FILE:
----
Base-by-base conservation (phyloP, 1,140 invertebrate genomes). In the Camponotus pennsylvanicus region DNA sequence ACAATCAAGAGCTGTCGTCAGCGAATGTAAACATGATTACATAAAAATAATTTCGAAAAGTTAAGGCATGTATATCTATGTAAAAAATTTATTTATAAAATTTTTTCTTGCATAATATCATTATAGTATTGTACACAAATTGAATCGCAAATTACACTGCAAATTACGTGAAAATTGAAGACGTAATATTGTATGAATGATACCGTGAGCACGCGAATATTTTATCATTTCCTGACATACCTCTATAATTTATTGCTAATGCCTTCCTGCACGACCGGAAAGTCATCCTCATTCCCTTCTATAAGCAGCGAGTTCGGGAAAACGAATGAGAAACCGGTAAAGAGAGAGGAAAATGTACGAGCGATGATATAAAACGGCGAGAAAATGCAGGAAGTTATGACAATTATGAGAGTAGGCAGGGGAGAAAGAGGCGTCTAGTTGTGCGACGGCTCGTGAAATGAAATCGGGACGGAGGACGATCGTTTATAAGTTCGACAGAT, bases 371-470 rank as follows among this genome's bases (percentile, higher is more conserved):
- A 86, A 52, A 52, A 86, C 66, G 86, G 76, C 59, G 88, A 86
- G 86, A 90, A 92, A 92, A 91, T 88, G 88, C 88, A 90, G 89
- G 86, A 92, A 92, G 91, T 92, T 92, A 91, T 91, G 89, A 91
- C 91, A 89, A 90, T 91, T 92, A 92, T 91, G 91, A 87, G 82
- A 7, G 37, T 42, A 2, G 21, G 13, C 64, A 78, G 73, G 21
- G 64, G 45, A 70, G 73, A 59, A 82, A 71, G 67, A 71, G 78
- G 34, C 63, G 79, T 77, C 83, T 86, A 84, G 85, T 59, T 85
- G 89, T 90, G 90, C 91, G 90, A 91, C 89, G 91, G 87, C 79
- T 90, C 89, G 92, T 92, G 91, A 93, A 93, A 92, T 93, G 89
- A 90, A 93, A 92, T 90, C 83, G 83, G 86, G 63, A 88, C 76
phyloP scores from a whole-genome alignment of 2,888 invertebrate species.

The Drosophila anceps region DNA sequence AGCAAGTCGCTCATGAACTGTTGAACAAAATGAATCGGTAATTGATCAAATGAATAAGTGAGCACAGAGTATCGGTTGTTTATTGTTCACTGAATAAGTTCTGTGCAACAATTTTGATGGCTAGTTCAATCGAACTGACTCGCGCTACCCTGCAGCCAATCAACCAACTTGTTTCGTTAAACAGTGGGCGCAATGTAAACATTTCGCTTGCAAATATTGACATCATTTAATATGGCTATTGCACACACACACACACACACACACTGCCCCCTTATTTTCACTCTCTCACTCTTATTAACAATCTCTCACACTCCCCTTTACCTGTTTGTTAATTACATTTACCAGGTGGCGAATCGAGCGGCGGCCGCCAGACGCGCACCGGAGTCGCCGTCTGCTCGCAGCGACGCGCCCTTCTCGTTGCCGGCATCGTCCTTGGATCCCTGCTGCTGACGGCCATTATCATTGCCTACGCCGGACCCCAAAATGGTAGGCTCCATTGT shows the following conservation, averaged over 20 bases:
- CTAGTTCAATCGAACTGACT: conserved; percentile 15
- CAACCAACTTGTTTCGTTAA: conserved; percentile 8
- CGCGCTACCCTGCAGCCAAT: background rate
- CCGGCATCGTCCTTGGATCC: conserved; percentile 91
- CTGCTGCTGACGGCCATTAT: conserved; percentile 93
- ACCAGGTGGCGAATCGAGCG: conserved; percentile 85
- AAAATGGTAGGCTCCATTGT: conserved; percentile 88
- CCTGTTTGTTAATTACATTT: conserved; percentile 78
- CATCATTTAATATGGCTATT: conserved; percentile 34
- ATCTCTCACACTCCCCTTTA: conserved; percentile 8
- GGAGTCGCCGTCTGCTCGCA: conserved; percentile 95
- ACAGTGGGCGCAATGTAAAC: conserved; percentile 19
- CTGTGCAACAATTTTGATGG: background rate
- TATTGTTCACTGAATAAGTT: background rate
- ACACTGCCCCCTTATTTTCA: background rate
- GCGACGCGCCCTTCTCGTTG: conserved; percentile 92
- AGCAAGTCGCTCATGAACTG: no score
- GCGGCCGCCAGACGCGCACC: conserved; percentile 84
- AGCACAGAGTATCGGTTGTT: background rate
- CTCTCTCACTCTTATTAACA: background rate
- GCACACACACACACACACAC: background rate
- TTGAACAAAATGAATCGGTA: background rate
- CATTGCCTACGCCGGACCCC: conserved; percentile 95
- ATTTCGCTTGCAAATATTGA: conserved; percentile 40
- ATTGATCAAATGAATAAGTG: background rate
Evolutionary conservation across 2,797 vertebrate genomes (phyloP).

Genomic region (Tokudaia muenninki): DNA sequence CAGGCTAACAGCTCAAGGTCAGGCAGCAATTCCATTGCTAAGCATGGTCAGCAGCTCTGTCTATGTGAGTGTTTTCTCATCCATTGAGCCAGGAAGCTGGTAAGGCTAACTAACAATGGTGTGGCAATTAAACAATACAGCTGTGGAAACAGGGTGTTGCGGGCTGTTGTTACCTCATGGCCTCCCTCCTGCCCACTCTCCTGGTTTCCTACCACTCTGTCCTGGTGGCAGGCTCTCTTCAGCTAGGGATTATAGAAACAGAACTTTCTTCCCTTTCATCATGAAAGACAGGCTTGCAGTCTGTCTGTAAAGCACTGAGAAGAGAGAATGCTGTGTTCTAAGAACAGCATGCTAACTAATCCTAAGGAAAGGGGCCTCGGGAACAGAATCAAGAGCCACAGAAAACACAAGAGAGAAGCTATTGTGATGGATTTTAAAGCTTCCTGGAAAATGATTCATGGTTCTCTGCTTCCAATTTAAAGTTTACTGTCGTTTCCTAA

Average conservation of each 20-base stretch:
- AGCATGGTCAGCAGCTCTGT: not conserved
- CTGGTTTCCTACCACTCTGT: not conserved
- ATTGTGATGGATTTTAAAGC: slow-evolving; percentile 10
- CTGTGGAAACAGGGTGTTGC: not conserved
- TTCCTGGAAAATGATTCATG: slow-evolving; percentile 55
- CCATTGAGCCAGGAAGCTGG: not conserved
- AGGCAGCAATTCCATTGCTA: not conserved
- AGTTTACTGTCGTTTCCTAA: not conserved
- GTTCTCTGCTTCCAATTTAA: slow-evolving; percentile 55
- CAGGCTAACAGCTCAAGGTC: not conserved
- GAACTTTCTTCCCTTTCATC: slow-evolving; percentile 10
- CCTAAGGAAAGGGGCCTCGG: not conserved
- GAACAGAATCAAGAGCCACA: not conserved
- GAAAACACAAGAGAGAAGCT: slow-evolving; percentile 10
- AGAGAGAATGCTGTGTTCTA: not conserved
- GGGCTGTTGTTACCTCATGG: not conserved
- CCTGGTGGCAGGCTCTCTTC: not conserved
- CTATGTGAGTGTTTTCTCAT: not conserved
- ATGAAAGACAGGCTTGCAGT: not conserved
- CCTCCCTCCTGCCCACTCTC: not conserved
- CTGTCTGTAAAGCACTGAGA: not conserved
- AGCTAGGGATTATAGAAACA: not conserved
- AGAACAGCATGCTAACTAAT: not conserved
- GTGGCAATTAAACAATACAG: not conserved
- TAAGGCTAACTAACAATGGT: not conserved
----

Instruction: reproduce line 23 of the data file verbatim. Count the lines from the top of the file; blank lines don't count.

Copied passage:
- ATCTCTCACACTCCCCTTTA: conserved; percentile 8